One in three (34%) employees believe a robot would be better at decision making than their boss if it had access to the right business intelligence. This is according to the new Advanced Trends Report 2018/19, which also reveals that there is no clear leader driving technology change across UK businesses.
Just 35% of C-Suite/Managing Directors are said to be driving technology change, while 51% believe responsibility falls to IT, followed by finance (19%) and marketing (13%). It perhaps comes as no surprise, then, that 59% of employees think less than half of people in their organisation are ready to adopt new technology to change the way they work.
The annual survey is the third to be commissioned by British software and services company Advanced, with over 1,000 professionals in UK organisations having their say on how British businesses are faring in the digital era. Last year’s report found that 31% of employees had no confidence in the leadership of their company to create and run a modern digital infrastructure, so these latest findings will come as a further blow to bosses.
“Disruptive technology is encouraging us to look afresh at all aspects of business,” says Gordon Wilson, CEO at Advanced. “While robots are unlikely to take on the job of decision maker – the reality is that they are simply not yet suited to such complex tasks and will instead work side-by-side with humans – our findings suggest that employees are dissatisfied with their current leadership, want to get rid of arbitrary decision making and are starting to challenge the norms. Leaders need to step up, to provide the clear direction that people need and take charge of the intense technology change happening as a result of the digital era.”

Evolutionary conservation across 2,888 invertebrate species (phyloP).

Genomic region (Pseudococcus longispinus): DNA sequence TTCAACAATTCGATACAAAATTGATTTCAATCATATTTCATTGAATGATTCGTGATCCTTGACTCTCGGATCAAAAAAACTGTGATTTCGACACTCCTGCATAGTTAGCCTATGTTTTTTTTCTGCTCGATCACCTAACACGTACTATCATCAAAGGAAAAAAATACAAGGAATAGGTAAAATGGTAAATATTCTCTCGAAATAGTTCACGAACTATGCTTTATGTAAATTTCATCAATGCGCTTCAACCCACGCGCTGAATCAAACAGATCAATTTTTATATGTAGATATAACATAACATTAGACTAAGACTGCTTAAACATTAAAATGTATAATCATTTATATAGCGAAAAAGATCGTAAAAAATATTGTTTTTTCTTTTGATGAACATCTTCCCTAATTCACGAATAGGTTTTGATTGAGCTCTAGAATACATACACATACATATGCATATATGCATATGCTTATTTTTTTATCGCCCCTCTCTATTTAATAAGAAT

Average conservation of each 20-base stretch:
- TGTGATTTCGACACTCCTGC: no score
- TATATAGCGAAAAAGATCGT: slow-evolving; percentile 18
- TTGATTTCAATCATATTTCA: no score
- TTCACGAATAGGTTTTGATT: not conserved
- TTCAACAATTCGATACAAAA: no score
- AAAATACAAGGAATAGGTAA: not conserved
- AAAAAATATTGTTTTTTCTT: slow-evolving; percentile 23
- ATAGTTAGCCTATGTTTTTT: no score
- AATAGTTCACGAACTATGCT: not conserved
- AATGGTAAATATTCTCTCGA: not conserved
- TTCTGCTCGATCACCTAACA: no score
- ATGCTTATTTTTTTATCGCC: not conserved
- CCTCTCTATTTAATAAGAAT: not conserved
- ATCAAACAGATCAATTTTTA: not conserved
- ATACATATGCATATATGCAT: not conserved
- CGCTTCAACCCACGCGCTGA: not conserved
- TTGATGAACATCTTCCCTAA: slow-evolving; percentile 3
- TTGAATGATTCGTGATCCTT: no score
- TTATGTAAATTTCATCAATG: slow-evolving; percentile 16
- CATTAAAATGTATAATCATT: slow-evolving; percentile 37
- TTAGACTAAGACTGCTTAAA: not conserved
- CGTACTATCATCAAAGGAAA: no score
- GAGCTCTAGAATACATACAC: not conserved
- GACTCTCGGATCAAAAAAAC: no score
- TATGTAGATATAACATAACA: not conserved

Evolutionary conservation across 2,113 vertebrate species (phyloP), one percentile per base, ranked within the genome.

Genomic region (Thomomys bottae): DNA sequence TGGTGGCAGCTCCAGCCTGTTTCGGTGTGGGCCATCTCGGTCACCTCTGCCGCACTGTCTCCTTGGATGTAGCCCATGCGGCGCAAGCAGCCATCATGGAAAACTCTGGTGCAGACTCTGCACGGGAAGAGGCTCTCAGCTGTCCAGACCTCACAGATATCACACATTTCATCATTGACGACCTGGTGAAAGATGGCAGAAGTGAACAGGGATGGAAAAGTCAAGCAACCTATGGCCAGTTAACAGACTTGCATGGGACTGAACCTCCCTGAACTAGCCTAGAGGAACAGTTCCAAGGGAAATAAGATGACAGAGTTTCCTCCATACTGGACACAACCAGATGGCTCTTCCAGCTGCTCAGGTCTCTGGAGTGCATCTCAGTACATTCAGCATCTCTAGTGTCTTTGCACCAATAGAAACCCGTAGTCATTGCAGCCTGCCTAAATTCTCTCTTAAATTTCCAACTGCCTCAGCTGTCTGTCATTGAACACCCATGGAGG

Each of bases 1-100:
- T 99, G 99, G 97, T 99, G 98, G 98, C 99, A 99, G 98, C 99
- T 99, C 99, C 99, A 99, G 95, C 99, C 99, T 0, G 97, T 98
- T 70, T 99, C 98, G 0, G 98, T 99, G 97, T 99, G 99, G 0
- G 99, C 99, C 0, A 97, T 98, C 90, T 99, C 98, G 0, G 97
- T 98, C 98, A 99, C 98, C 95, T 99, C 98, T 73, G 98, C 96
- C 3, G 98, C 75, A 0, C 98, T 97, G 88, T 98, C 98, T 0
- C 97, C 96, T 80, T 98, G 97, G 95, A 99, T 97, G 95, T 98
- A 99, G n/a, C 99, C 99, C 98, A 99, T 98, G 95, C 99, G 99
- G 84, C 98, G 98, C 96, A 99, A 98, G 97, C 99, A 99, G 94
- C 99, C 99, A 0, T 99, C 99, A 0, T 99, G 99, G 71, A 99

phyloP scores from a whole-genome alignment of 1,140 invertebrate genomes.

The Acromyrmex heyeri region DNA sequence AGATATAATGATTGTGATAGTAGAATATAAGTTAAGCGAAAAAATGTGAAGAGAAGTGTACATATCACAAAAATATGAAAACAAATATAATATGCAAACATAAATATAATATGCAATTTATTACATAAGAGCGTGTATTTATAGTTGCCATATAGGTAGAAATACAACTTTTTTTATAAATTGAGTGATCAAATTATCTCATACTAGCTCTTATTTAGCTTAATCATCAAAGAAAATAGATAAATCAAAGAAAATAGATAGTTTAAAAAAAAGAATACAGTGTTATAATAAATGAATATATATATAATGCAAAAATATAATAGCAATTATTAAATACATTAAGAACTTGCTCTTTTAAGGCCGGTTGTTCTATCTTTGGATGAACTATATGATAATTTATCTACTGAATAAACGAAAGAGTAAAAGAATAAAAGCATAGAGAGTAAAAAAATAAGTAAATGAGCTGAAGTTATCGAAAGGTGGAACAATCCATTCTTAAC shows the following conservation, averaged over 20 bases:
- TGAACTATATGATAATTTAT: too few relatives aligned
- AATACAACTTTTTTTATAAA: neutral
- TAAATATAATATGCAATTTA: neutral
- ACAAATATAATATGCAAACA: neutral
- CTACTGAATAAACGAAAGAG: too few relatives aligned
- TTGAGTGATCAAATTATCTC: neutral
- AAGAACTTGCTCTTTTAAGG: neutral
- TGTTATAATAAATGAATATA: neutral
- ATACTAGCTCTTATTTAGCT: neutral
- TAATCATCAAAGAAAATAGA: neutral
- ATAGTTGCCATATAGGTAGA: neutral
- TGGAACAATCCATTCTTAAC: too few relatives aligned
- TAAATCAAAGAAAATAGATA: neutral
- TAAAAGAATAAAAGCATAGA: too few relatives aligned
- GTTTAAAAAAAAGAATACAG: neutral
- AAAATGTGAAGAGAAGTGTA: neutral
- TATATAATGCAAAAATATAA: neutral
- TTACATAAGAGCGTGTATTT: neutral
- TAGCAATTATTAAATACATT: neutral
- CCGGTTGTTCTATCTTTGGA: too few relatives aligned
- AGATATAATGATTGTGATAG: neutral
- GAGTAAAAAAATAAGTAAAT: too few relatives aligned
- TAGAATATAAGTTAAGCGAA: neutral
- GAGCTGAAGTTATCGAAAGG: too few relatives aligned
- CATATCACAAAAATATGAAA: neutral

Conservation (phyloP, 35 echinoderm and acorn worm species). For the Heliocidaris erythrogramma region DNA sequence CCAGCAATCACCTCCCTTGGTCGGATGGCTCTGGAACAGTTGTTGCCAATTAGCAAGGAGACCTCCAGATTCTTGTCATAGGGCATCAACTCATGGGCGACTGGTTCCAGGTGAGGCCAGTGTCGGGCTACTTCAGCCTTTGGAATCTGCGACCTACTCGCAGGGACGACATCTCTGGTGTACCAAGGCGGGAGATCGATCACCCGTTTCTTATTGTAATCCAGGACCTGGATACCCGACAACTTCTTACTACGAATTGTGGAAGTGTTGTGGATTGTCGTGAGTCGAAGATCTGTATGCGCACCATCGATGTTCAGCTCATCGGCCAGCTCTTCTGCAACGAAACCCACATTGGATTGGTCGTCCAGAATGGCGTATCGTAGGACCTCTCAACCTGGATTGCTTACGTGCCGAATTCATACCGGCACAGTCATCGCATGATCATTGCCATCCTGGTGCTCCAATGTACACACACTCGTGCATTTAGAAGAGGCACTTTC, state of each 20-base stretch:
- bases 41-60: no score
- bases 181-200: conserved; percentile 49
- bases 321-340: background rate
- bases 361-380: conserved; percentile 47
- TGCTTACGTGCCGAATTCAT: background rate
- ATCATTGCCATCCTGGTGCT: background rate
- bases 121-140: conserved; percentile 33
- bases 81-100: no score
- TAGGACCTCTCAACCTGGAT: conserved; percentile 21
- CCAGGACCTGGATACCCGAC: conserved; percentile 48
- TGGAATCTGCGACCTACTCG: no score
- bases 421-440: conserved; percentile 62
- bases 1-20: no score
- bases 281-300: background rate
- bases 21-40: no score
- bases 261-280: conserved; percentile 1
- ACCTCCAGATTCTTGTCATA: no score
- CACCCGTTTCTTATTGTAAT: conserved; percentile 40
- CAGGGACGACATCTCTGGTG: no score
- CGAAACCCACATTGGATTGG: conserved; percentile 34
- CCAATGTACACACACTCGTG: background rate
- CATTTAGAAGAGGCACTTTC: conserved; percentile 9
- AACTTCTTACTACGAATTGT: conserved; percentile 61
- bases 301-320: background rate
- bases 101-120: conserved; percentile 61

Nearly two-thirds (65%) say they would be happy to work alongside robotic technology if it meant less manual processes – most likely because automation acts as a workforce multiplier, increasing output while reducing time wasted on repetitive and low-skilled duties. The majority (72%) have already adopted technology to automate tasks and processes, albeit many of these are likely using simple commands to handle defined actions.
What’s certain is that there is appetite among employees for innovative technology, with the right leadership, to play a greater part in augmenting their roles. The report reveals that 35% want to see Artificial Intelligence (AI) in their daily working lives – on a par with Cloud services – while 32% want to see Business Intelligence (BI), followed by Predictive Analytics (31%), the Internet of Things (IoT) (26%), chatbots (19%) and Robotic Process Automation (RPA) (18%).